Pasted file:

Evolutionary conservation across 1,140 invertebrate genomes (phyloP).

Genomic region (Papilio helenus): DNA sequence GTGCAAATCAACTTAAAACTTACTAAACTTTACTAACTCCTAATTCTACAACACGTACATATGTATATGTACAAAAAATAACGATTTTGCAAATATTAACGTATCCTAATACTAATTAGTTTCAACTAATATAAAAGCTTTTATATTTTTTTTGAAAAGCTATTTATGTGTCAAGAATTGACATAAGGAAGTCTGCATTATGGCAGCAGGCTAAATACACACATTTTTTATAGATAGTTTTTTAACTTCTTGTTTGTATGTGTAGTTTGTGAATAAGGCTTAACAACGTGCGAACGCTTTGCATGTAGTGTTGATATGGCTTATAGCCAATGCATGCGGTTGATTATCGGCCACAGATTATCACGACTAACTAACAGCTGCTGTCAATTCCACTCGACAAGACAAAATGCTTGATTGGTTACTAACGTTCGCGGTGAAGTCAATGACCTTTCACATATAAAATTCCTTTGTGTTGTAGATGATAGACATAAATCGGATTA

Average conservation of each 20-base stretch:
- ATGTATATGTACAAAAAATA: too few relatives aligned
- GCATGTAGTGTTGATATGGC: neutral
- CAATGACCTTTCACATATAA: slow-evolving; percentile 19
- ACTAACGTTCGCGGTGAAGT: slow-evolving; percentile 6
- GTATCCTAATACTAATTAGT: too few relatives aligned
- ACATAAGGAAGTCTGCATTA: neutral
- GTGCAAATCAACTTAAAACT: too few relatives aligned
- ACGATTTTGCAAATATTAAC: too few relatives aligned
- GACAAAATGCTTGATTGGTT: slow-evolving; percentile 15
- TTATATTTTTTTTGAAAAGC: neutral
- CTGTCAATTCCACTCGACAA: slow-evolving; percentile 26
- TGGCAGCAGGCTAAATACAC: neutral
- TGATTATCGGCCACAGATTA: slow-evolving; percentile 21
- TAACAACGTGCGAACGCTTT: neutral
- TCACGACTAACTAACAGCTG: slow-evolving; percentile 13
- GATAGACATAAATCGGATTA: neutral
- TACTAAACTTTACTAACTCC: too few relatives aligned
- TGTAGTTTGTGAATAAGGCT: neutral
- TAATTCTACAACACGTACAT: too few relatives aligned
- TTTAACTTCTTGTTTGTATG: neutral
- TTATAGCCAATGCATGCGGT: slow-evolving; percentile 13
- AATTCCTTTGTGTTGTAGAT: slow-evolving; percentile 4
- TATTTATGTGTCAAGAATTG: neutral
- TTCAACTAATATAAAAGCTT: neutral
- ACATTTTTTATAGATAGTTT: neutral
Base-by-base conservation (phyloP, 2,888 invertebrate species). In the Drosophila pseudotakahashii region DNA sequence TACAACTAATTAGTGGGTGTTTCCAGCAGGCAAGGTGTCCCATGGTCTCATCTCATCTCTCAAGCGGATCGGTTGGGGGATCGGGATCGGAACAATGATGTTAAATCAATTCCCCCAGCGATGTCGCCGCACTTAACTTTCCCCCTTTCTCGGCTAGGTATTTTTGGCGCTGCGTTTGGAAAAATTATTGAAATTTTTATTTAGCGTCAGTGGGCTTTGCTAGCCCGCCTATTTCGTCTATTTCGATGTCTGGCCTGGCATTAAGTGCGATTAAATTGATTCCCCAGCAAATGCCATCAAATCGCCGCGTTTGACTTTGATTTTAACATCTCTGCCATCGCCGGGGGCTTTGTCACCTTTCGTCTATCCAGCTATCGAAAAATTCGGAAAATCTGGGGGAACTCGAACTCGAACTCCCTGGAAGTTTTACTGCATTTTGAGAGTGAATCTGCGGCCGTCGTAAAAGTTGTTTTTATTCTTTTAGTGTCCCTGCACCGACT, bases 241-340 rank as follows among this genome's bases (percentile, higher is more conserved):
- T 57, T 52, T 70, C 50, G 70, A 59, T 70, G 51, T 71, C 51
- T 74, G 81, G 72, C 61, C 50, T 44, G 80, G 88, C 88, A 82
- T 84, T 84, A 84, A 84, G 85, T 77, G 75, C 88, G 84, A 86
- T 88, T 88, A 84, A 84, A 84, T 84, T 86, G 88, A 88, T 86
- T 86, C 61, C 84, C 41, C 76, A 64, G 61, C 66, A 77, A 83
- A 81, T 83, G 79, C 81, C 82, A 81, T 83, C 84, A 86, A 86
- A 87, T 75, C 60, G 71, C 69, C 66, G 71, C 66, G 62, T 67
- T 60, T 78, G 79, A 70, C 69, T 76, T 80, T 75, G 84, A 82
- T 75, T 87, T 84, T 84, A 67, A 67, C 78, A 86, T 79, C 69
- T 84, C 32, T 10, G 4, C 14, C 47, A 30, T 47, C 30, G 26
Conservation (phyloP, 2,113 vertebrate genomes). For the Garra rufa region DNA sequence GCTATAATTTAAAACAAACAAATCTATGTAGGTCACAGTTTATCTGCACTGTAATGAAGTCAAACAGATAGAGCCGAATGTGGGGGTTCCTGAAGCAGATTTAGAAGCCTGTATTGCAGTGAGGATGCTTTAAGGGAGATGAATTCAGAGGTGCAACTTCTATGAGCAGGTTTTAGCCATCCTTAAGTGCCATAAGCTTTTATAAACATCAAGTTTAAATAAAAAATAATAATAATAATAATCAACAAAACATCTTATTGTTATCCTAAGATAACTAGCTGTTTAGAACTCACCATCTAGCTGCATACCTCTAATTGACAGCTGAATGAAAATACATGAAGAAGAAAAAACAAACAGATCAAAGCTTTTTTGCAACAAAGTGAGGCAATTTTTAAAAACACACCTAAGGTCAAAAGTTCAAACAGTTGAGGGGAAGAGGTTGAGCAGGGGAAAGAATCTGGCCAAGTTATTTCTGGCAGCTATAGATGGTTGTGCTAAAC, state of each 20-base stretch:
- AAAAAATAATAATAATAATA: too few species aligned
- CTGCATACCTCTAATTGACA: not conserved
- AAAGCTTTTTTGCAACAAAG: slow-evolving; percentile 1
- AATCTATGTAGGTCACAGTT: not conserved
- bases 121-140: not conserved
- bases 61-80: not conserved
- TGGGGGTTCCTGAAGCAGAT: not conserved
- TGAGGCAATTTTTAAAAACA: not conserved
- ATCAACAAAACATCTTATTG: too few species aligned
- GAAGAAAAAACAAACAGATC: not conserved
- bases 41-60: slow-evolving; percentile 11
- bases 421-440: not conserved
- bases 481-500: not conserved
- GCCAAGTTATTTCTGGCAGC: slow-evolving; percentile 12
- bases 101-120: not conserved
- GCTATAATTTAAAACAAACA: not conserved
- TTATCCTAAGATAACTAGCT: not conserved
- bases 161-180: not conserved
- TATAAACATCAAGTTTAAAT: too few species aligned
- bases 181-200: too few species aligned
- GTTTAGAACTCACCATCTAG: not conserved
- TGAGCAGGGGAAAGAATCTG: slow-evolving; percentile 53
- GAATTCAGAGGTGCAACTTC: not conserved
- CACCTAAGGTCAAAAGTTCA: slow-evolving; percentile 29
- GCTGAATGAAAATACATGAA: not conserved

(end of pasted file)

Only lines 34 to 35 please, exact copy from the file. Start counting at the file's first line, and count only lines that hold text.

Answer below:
- T 86, C 61, C 84, C 41, C 76, A 64, G 61, C 66, A 77, A 83
- A 81, T 83, G 79, C 81, C 82, A 81, T 83, C 84, A 86, A 86